Then, while desktops were getting more and more powerful just (I assume) to keep up with Flash, Apple went and introduced the iPhone. Flash. Sucked. On. Mobile. Even the vendors that went out of their way to include a Flash implementation on their smartphones almost never did it well.

It was so much of a hassle that when Apple officially dropped Flash support, the entire world said, “Okay, yeah, that’s fair.”

Side note: Flash always sucked on Linux. I’m just saying.

Ashes to Ashes…

Flash was, for its time, a good thing for the Internet as a whole. We’ve outgrown it now, but it would be reckless of us to ignore the good things it brought to the world. Like the creativity of a million amateur animators, and especially that one cartoon called “End of Ze World”.

Goodbye Flash, you sucked. And you were great. Rest in peace. Rest in pieces. Good riddance. I’ll miss you.

 

 

Featured image via Fabio Ballasina and Daniel Korpai.

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How Important Are Tags for SEO? by @ab80

A comprehensive and thoughtful SEO strategy is what you would turn to if your goal is to improve your website’s visibility and grow traffic and revenue respectively.

While off-page tactics like link building still remain at the top of the agenda, on-page SEO is no less important in the age of semantic search.

Search engines’ attention has gradually shifted from authority alone toward the quality of the content you provide, its structure, its relevance, and the overall user experience, so taking care of those aspects also plays a major role in succeeding online.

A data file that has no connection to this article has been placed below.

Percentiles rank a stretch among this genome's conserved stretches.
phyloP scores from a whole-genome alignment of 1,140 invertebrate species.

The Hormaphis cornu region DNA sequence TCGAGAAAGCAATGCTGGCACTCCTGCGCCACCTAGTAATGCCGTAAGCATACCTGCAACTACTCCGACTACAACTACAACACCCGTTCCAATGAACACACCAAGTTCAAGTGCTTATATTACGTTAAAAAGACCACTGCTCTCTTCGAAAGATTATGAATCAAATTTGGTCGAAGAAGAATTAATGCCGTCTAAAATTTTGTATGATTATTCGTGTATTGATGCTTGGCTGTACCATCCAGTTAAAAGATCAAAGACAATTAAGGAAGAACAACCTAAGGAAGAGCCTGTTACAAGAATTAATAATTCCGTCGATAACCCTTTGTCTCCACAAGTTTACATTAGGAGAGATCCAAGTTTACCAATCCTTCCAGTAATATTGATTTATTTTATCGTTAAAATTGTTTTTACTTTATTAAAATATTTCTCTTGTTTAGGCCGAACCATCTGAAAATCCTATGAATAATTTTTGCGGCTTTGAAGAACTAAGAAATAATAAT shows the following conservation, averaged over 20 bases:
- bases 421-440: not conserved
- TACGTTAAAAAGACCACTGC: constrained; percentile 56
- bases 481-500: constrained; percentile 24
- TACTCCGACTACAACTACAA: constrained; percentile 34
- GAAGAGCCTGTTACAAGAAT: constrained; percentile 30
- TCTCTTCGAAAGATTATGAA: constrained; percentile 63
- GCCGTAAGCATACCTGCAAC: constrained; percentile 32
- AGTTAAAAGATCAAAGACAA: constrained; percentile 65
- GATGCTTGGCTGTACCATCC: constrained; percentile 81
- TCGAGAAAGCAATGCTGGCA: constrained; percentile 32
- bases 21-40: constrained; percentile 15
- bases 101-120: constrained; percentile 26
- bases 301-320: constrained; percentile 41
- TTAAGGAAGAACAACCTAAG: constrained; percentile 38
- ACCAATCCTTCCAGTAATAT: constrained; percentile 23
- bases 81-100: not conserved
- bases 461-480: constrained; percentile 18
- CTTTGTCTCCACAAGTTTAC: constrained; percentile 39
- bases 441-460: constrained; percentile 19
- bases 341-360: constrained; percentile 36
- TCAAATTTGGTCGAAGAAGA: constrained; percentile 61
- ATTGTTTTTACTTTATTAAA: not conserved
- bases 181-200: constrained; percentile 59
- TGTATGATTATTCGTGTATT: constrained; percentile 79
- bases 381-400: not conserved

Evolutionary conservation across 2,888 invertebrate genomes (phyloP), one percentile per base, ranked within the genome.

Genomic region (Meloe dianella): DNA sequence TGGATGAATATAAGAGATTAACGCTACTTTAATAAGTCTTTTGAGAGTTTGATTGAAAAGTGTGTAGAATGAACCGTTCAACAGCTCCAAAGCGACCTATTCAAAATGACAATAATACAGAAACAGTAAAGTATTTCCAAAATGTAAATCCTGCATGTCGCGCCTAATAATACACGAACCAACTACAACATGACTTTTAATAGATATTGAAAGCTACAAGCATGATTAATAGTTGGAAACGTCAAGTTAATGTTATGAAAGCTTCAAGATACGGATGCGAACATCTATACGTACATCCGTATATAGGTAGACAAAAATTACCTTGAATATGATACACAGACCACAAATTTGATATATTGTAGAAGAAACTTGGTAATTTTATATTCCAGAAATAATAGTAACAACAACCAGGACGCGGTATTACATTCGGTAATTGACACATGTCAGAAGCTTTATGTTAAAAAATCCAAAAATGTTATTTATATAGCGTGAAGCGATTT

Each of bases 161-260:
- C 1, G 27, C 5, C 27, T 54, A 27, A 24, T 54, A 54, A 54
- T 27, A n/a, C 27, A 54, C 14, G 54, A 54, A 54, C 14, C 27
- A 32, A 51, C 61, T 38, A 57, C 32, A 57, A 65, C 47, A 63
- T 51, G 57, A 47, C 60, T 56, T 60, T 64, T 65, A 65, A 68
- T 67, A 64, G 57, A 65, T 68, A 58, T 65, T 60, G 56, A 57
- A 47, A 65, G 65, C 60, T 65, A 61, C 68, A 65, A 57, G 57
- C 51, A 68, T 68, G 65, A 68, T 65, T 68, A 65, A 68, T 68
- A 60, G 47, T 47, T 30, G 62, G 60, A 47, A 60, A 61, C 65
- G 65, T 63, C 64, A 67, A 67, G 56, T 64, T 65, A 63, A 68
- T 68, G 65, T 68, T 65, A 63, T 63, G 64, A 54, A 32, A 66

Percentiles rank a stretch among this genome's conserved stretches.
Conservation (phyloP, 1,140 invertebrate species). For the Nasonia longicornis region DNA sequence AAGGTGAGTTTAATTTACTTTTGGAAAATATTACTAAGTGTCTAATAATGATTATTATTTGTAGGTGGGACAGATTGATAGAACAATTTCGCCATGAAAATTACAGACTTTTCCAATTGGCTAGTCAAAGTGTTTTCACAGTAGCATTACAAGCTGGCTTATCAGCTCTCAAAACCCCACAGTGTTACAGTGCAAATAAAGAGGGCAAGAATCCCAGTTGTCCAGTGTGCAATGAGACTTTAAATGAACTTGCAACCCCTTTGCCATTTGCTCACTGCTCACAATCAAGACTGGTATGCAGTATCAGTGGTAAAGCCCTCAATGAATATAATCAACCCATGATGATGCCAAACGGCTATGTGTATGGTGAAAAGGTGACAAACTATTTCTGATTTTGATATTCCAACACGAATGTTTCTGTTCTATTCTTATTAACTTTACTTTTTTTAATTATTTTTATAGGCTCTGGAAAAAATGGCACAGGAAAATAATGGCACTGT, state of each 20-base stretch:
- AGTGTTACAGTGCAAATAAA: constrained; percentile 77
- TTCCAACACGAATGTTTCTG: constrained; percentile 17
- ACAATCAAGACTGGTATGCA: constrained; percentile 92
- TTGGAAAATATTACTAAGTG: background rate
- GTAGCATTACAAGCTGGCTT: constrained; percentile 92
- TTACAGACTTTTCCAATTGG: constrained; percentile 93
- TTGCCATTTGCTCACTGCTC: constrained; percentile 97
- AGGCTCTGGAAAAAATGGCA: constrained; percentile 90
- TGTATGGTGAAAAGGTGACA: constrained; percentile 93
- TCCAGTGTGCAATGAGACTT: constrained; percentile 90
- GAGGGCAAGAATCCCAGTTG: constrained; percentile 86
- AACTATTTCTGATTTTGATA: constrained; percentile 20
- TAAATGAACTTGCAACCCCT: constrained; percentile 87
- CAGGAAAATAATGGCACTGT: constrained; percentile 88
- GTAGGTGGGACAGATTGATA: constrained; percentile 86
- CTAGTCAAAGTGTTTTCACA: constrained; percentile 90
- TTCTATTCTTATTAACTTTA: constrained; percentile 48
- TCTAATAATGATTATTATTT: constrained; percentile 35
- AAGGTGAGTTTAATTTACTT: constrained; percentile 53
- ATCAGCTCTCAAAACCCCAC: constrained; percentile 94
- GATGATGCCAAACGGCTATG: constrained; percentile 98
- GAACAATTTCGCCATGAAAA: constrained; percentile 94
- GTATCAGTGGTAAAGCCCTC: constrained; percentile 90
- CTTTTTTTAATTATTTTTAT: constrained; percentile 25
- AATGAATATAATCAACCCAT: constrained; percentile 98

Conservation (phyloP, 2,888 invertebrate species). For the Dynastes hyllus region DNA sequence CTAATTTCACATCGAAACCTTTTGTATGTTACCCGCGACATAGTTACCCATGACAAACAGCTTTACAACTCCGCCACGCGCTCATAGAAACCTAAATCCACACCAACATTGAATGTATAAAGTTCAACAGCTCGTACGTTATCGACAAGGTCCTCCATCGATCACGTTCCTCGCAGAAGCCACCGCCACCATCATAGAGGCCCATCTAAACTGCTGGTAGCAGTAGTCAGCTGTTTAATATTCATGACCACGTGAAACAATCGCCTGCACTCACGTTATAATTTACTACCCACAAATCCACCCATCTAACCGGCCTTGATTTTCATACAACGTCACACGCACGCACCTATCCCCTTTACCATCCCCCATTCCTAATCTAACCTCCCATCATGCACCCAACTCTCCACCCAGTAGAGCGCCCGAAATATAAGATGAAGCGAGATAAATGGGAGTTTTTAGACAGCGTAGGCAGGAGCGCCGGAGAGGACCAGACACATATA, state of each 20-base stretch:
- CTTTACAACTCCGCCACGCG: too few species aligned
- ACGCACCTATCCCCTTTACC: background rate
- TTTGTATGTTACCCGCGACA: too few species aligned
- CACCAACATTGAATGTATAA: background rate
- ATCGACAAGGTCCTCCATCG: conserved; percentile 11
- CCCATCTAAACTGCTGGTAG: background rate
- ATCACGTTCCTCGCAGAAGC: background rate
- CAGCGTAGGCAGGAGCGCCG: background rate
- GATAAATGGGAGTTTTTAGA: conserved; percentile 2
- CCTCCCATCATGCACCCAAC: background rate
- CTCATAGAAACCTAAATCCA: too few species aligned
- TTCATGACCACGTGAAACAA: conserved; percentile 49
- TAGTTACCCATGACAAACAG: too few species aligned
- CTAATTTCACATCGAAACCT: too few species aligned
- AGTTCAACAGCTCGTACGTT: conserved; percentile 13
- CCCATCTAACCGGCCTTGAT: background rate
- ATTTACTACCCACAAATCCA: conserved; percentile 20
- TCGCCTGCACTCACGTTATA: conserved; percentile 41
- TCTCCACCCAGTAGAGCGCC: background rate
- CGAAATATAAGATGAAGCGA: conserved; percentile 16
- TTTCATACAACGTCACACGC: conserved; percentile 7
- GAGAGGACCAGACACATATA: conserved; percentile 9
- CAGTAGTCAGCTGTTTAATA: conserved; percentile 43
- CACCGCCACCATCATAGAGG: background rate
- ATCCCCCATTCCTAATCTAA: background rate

In the past, SEO tags proved to have significant impact on rankings, but now tags are one of the most controversial aspects of on-page SEO, surrounded by debates.

Which tags are obsolete now? Which ones are as crucial as ever?

To answer these questions, it’s important to understand the role of each type of tag and evaluate the impact it may have in terms of user- and search-friendliness.

tags

Whether these are meta tags like title and description, or other tags classifying or organizing the content – the way we use tags and their relative impact on rankings has naturally changed over the years.

As the search engines got smarter at reading and interpreting data, using all kinds of tags in a manipulative manner has become obsolete. However, new tags and new ways of organizing data entered the game, and by changing the approach a bit, one can make great use of both old and new ones.